Short-termism and expediency are the enemies of the positive forces of free trade and globalisation, say SARB deputy governor Daniel Mminele and Andreas Dombret, a member of the executive board of the Bundesbank.
We are living in times of elevated uncertainty which could intensify in the period ahead, given the heightened risks to global growth brought about by the current geopolitical environment.
We have been witnessing a rise in populism against multilateralism and globalisation.
As both the Brexit vote in the UK and the presidential election in the USA made clear, there are increasing concerns with regard to the burden resulting from globalisation and therefore higher support for tighter controls on trade and migration.
Some of these fears are founded on the assumption that slow economic growth, increasing unemployment and higher inequality are the consequence of free trade, growing cross-border movement of labour and off-shoring of business operations.
The pushback against globalisation and free trade, and the embracing of nationalistic tendencies in an interconnected global world, should be of concern to all of us. In advanced economies, nothing symbolises the problem more clearly than the impression that good manufacturing jobs have been lost to other countries.
However, contrary to the current rhetoric, trade has not been the primary reason for the loss in manufacturing employment. Rather, the explanation lies with productivity gains as a result of increased mechanisation and technological progress. It is for this reason that even Germany – where manufacturing has flourished and manufacturing employment is increasing again – has seen a halving of the manufacturing share of employment since 1970.
In fact, greater trade openness has led to the development of global value chains which have allowed countries to participate in stages of the production process in which they have a competitive advantage. Improved competitiveness results in goods being produced at lower cost, which ultimately increases the spending power of consumers.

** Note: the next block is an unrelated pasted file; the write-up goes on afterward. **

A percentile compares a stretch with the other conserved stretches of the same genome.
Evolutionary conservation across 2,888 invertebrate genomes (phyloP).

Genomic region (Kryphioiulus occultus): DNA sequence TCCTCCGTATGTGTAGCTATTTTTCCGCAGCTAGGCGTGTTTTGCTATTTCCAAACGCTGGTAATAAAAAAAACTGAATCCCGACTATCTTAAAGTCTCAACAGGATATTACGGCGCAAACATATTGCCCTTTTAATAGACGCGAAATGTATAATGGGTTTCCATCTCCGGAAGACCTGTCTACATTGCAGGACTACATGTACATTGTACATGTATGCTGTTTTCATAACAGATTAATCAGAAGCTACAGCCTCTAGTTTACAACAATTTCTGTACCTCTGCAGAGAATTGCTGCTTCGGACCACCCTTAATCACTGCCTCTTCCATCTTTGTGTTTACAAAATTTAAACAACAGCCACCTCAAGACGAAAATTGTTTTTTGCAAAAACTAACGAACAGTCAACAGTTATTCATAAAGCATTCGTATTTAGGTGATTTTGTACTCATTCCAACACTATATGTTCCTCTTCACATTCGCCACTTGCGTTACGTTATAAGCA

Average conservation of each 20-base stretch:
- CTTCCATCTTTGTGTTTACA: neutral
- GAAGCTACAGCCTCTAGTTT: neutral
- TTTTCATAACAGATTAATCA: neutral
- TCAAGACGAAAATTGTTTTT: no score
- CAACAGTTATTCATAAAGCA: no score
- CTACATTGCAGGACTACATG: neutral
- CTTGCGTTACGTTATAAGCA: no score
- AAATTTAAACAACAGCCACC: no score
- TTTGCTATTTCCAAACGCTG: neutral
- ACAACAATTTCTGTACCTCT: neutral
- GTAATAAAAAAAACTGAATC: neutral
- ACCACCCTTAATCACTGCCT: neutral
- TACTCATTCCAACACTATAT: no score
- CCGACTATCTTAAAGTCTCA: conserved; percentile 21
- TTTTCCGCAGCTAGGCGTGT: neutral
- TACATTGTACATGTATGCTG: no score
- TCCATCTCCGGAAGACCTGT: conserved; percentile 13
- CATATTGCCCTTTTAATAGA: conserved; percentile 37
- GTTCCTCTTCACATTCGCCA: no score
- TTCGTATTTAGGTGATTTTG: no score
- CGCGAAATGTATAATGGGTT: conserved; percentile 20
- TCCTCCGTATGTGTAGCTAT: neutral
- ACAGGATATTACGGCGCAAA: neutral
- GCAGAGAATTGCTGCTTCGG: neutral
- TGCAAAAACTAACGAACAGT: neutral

This, in turn, facilitates higher demand, promotes trade, wealth, investment and ultimately, more jobs. Additionally, more trade implies a wider range of goods and services which also means a higher welfare.
Yet world trade growth has slowed from an average of 6.5% between 1986 and 2008 to 3.2% between 2012 and 2015, and is predicted to have expanded by just 1.7% in 2016.
Protectionists believe that trade barriers will bring jobs home, boosting growth and employment. However, given the spread of global value chains, trade restricting measures might result in a significant disruption to production globally with adverse consequences for global demand.
Protectionist measures reduce purchasing power
And this global economic downturn could dampen domestic production, too. Additionally, barriers to imports will lead to higher consumer prices. In the end, protectionist measures would reduce the purchasing power, especially of the socially weakest in society who are usually not able to protect themselves against higher consumer prices.
None of this means we should overlook the rise in inequality which has coincided with globalisation and the need to improve its governance. Lowering inequality would improve the resilience of economies by making them more robust to shocks. It is also likely to have broader social and political benefits.
Of relevance is how to ensure that the benefits of globalisation are more fully realised and widely shared. The G20 was created in the wake of the financial crises of the 1990s, with the primary objective of finding solutions to the problems confronting an integrated world.